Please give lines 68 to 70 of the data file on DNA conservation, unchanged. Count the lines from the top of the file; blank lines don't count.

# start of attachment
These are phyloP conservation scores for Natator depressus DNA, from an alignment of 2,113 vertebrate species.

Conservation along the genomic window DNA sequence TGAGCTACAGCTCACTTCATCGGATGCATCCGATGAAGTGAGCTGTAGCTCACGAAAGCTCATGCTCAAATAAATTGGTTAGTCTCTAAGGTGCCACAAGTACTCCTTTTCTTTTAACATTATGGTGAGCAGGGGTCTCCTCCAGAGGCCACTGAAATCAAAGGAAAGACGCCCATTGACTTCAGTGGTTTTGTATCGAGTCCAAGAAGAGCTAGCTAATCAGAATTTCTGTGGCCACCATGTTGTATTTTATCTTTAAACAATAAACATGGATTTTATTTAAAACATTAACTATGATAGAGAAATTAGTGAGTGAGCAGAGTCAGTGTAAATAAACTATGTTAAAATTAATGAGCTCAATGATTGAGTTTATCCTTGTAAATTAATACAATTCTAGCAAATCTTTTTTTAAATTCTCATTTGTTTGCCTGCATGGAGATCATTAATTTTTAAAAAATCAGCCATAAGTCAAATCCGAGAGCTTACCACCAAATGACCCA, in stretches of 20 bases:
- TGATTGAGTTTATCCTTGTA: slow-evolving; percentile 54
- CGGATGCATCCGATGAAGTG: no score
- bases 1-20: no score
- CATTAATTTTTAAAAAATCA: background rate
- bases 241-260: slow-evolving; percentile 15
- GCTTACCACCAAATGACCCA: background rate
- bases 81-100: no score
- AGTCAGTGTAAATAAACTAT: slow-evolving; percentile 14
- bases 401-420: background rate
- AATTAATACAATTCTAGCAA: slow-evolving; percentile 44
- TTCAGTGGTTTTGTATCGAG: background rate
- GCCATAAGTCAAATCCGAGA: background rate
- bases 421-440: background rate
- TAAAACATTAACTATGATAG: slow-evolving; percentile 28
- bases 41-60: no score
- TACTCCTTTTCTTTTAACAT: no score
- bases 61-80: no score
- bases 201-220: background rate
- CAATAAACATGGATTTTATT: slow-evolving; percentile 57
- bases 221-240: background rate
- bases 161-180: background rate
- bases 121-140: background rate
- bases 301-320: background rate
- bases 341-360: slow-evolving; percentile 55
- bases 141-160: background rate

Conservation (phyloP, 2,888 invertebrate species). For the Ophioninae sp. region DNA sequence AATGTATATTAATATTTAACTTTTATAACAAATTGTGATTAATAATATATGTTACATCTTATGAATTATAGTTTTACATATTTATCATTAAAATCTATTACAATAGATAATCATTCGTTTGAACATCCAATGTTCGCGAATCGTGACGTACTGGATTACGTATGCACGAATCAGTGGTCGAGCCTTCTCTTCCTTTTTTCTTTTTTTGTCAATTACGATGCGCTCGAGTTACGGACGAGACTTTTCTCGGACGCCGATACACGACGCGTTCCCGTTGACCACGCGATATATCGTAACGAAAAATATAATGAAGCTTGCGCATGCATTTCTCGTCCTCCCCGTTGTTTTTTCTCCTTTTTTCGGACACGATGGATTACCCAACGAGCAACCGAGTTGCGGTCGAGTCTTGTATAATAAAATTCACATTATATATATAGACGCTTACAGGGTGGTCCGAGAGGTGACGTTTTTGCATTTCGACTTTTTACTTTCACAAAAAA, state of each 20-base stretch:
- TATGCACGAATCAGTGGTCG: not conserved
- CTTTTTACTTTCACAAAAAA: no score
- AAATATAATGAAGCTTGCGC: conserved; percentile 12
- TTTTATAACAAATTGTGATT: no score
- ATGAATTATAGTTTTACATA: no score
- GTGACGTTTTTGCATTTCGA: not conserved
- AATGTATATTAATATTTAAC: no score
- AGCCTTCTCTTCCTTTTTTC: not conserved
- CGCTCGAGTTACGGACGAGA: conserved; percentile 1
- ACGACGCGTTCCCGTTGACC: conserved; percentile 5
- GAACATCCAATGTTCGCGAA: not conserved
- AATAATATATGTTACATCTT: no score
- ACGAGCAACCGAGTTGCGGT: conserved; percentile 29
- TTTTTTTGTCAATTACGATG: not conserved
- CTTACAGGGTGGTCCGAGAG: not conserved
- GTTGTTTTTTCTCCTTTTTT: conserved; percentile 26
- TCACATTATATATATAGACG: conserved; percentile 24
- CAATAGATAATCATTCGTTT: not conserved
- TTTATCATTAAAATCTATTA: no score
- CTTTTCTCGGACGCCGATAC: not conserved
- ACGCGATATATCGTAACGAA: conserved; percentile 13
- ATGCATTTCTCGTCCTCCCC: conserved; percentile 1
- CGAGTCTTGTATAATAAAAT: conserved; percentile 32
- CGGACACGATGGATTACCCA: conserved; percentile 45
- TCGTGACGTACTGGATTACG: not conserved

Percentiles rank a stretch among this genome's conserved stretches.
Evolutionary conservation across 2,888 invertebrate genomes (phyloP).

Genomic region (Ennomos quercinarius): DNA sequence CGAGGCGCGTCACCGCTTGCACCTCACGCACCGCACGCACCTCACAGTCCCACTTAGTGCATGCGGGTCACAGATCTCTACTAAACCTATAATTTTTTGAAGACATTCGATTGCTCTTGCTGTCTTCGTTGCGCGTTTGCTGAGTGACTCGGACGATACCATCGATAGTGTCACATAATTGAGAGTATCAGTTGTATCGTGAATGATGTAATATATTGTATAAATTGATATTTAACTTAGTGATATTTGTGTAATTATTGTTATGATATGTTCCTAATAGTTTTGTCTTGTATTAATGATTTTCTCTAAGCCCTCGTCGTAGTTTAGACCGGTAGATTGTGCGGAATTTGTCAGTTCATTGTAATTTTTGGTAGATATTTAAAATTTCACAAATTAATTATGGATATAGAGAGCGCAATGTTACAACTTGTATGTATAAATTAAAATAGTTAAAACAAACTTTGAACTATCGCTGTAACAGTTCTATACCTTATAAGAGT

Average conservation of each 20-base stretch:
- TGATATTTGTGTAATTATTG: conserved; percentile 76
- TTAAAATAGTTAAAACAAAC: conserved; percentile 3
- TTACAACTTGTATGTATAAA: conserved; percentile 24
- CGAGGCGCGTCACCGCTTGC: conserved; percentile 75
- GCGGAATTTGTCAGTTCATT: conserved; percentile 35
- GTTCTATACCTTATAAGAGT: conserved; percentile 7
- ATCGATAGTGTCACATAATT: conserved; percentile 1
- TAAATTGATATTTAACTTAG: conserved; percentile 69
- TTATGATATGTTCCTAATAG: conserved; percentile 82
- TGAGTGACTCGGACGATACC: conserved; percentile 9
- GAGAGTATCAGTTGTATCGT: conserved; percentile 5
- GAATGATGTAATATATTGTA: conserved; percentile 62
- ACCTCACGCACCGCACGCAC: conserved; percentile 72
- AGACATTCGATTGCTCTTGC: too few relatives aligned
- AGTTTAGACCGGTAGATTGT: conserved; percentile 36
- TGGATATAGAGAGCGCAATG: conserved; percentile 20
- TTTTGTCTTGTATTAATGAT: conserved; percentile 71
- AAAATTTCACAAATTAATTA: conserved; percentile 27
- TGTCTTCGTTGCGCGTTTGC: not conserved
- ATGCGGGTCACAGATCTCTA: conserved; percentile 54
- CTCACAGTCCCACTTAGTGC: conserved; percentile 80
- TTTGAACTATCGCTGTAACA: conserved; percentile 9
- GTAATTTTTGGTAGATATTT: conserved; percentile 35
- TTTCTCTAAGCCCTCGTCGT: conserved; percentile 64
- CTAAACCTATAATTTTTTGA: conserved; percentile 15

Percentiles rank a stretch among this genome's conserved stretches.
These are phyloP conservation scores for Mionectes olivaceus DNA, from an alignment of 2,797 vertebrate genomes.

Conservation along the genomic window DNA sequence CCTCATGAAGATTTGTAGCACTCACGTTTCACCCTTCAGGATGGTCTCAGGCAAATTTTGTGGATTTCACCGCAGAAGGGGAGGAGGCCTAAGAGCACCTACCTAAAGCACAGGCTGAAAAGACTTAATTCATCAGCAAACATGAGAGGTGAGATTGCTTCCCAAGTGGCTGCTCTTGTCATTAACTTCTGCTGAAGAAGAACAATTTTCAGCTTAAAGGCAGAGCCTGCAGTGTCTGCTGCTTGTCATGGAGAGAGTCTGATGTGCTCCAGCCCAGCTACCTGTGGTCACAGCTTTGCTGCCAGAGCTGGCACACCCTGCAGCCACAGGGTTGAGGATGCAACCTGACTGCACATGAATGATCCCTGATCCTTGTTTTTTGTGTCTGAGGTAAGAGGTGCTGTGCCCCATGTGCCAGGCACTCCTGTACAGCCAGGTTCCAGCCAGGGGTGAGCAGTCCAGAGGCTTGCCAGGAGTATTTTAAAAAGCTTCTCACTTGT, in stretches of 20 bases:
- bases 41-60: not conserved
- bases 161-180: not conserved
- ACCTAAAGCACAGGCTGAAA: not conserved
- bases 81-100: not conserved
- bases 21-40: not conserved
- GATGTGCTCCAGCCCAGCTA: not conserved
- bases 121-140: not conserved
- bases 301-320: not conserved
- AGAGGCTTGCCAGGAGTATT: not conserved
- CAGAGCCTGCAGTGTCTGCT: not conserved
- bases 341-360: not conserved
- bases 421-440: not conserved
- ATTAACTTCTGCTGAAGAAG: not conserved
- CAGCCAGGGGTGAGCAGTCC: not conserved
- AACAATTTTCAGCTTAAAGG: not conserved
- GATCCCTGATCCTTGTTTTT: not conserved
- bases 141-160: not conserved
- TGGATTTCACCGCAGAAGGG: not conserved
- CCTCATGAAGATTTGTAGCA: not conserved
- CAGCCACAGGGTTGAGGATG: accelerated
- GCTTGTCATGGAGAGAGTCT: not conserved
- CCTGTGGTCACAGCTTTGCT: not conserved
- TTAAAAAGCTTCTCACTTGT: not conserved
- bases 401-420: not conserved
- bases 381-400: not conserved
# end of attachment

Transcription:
- GAGAGTATCAGTTGTATCGT: conserved; percentile 5
- GAATGATGTAATATATTGTA: conserved; percentile 62
- ACCTCACGCACCGCACGCAC: conserved; percentile 72